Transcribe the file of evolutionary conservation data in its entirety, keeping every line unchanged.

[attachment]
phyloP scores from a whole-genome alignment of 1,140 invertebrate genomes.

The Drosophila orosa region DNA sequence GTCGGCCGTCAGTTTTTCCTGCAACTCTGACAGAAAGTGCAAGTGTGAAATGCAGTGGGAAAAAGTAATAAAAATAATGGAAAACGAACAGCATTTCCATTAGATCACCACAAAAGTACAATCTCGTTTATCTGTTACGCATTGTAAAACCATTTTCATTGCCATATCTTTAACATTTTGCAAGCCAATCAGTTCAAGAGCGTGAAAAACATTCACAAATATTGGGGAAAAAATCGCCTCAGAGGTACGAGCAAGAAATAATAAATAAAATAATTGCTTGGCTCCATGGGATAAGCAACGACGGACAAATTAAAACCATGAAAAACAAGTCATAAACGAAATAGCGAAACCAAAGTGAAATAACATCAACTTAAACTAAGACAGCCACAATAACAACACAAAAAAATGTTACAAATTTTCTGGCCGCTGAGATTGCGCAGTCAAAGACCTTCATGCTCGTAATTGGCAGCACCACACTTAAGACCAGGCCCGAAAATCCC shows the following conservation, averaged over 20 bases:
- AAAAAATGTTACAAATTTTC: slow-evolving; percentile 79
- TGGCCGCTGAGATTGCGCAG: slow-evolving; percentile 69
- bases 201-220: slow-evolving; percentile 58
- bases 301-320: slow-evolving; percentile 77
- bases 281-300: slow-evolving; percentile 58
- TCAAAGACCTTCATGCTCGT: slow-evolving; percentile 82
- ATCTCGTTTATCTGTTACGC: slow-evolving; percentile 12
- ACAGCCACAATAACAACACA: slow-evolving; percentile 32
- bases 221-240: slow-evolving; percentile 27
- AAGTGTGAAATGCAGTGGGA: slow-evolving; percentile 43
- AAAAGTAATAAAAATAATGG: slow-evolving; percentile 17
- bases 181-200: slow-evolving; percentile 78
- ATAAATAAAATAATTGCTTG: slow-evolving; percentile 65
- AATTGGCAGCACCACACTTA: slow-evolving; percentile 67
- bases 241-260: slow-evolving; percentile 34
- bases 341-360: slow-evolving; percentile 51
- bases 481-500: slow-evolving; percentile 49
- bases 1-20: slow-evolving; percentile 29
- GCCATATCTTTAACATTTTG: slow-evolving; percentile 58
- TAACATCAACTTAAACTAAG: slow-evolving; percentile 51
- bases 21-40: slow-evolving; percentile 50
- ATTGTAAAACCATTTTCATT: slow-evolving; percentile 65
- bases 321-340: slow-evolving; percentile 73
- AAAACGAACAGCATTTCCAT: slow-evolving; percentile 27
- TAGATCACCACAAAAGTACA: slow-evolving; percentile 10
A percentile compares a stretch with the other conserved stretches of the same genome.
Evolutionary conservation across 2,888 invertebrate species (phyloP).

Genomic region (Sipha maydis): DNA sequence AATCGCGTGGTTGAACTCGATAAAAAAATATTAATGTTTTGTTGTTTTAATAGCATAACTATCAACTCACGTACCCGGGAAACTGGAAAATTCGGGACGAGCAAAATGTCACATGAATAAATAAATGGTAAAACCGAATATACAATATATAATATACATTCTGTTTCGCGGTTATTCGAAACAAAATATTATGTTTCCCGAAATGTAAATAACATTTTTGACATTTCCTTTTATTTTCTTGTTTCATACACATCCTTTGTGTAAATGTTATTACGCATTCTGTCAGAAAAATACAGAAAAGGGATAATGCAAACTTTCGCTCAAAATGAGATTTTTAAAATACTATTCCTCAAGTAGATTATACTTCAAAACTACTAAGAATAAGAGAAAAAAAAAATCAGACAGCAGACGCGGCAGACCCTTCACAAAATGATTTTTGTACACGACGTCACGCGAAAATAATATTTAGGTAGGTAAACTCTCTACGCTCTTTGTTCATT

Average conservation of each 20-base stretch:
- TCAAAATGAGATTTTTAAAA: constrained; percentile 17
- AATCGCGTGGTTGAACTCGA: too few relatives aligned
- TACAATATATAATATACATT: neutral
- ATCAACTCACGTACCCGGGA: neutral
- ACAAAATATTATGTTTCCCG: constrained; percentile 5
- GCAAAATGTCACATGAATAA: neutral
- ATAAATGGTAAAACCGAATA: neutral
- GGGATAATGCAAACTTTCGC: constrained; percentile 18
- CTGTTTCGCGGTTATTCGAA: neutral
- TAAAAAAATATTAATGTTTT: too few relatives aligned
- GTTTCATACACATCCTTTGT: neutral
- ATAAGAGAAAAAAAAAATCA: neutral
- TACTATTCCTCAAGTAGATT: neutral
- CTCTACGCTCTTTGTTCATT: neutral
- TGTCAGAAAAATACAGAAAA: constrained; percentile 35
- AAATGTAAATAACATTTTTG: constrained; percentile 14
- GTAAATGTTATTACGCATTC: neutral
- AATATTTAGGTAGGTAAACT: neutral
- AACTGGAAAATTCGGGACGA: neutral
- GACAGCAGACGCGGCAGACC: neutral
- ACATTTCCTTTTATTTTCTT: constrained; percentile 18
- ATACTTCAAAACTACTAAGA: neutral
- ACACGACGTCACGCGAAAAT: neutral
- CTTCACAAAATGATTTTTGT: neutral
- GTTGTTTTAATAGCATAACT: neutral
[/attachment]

phyloP scores from a whole-genome alignment of 1,140 invertebrate genomes.

The Drosophila orosa region DNA sequence GTCGGCCGTCAGTTTTTCCTGCAACTCTGACAGAAAGTGCAAGTGTGAAATGCAGTGGGAAAAAGTAATAAAAATAATGGAAAACGAACAGCATTTCCATTAGATCACCACAAAAGTACAATCTCGTTTATCTGTTACGCATTGTAAAACCATTTTCATTGCCATATCTTTAACATTTTGCAAGCCAATCAGTTCAAGAGCGTGAAAAACATTCACAAATATTGGGGAAAAAATCGCCTCAGAGGTACGAGCAAGAAATAATAAATAAAATAATTGCTTGGCTCCATGGGATAAGCAACGACGGACAAATTAAAACCATGAAAAACAAGTCATAAACGAAATAGCGAAACCAAAGTGAAATAACATCAACTTAAACTAAGACAGCCACAATAACAACACAAAAAAATGTTACAAATTTTCTGGCCGCTGAGATTGCGCAGTCAAAGACCTTCATGCTCGTAATTGGCAGCACCACACTTAAGACCAGGCCCGAAAATCCC shows the following conservation, averaged over 20 bases:
- AAAAAATGTTACAAATTTTC: slow-evolving; percentile 79
- TGGCCGCTGAGATTGCGCAG: slow-evolving; percentile 69
- bases 201-220: slow-evolving; percentile 58
- bases 301-320: slow-evolving; percentile 77
- bases 281-300: slow-evolving; percentile 58
- TCAAAGACCTTCATGCTCGT: slow-evolving; percentile 82
- ATCTCGTTTATCTGTTACGC: slow-evolving; percentile 12
- ACAGCCACAATAACAACACA: slow-evolving; percentile 32
- bases 221-240: slow-evolving; percentile 27
- AAGTGTGAAATGCAGTGGGA: slow-evolving; percentile 43
- AAAAGTAATAAAAATAATGG: slow-evolving; percentile 17
- bases 181-200: slow-evolving; percentile 78
- ATAAATAAAATAATTGCTTG: slow-evolving; percentile 65
- AATTGGCAGCACCACACTTA: slow-evolving; percentile 67
- bases 241-260: slow-evolving; percentile 34
- bases 341-360: slow-evolving; percentile 51
- bases 481-500: slow-evolving; percentile 49
- bases 1-20: slow-evolving; percentile 29
- GCCATATCTTTAACATTTTG: slow-evolving; percentile 58
- TAACATCAACTTAAACTAAG: slow-evolving; percentile 51
- bases 21-40: slow-evolving; percentile 50
- ATTGTAAAACCATTTTCATT: slow-evolving; percentile 65
- bases 321-340: slow-evolving; percentile 73
- AAAACGAACAGCATTTCCAT: slow-evolving; percentile 27
- TAGATCACCACAAAAGTACA: slow-evolving; percentile 10
A percentile compares a stretch with the other conserved stretches of the same genome.
Evolutionary conservation across 2,888 invertebrate species (phyloP).

Genomic region (Sipha maydis): DNA sequence AATCGCGTGGTTGAACTCGATAAAAAAATATTAATGTTTTGTTGTTTTAATAGCATAACTATCAACTCACGTACCCGGGAAACTGGAAAATTCGGGACGAGCAAAATGTCACATGAATAAATAAATGGTAAAACCGAATATACAATATATAATATACATTCTGTTTCGCGGTTATTCGAAACAAAATATTATGTTTCCCGAAATGTAAATAACATTTTTGACATTTCCTTTTATTTTCTTGTTTCATACACATCCTTTGTGTAAATGTTATTACGCATTCTGTCAGAAAAATACAGAAAAGGGATAATGCAAACTTTCGCTCAAAATGAGATTTTTAAAATACTATTCCTCAAGTAGATTATACTTCAAAACTACTAAGAATAAGAGAAAAAAAAAATCAGACAGCAGACGCGGCAGACCCTTCACAAAATGATTTTTGTACACGACGTCACGCGAAAATAATATTTAGGTAGGTAAACTCTCTACGCTCTTTGTTCATT

Average conservation of each 20-base stretch:
- TCAAAATGAGATTTTTAAAA: constrained; percentile 17
- AATCGCGTGGTTGAACTCGA: too few relatives aligned
- TACAATATATAATATACATT: neutral
- ATCAACTCACGTACCCGGGA: neutral
- ACAAAATATTATGTTTCCCG: constrained; percentile 5
- GCAAAATGTCACATGAATAA: neutral
- ATAAATGGTAAAACCGAATA: neutral
- GGGATAATGCAAACTTTCGC: constrained; percentile 18
- CTGTTTCGCGGTTATTCGAA: neutral
- TAAAAAAATATTAATGTTTT: too few relatives aligned
- GTTTCATACACATCCTTTGT: neutral
- ATAAGAGAAAAAAAAAATCA: neutral
- TACTATTCCTCAAGTAGATT: neutral
- CTCTACGCTCTTTGTTCATT: neutral
- TGTCAGAAAAATACAGAAAA: constrained; percentile 35
- AAATGTAAATAACATTTTTG: constrained; percentile 14
- GTAAATGTTATTACGCATTC: neutral
- AATATTTAGGTAGGTAAACT: neutral
- AACTGGAAAATTCGGGACGA: neutral
- GACAGCAGACGCGGCAGACC: neutral
- ACATTTCCTTTTATTTTCTT: constrained; percentile 18
- ATACTTCAAAACTACTAAGA: neutral
- ACACGACGTCACGCGAAAAT: neutral
- CTTCACAAAATGATTTTTGT: neutral
- GTTGTTTTAATAGCATAACT: neutral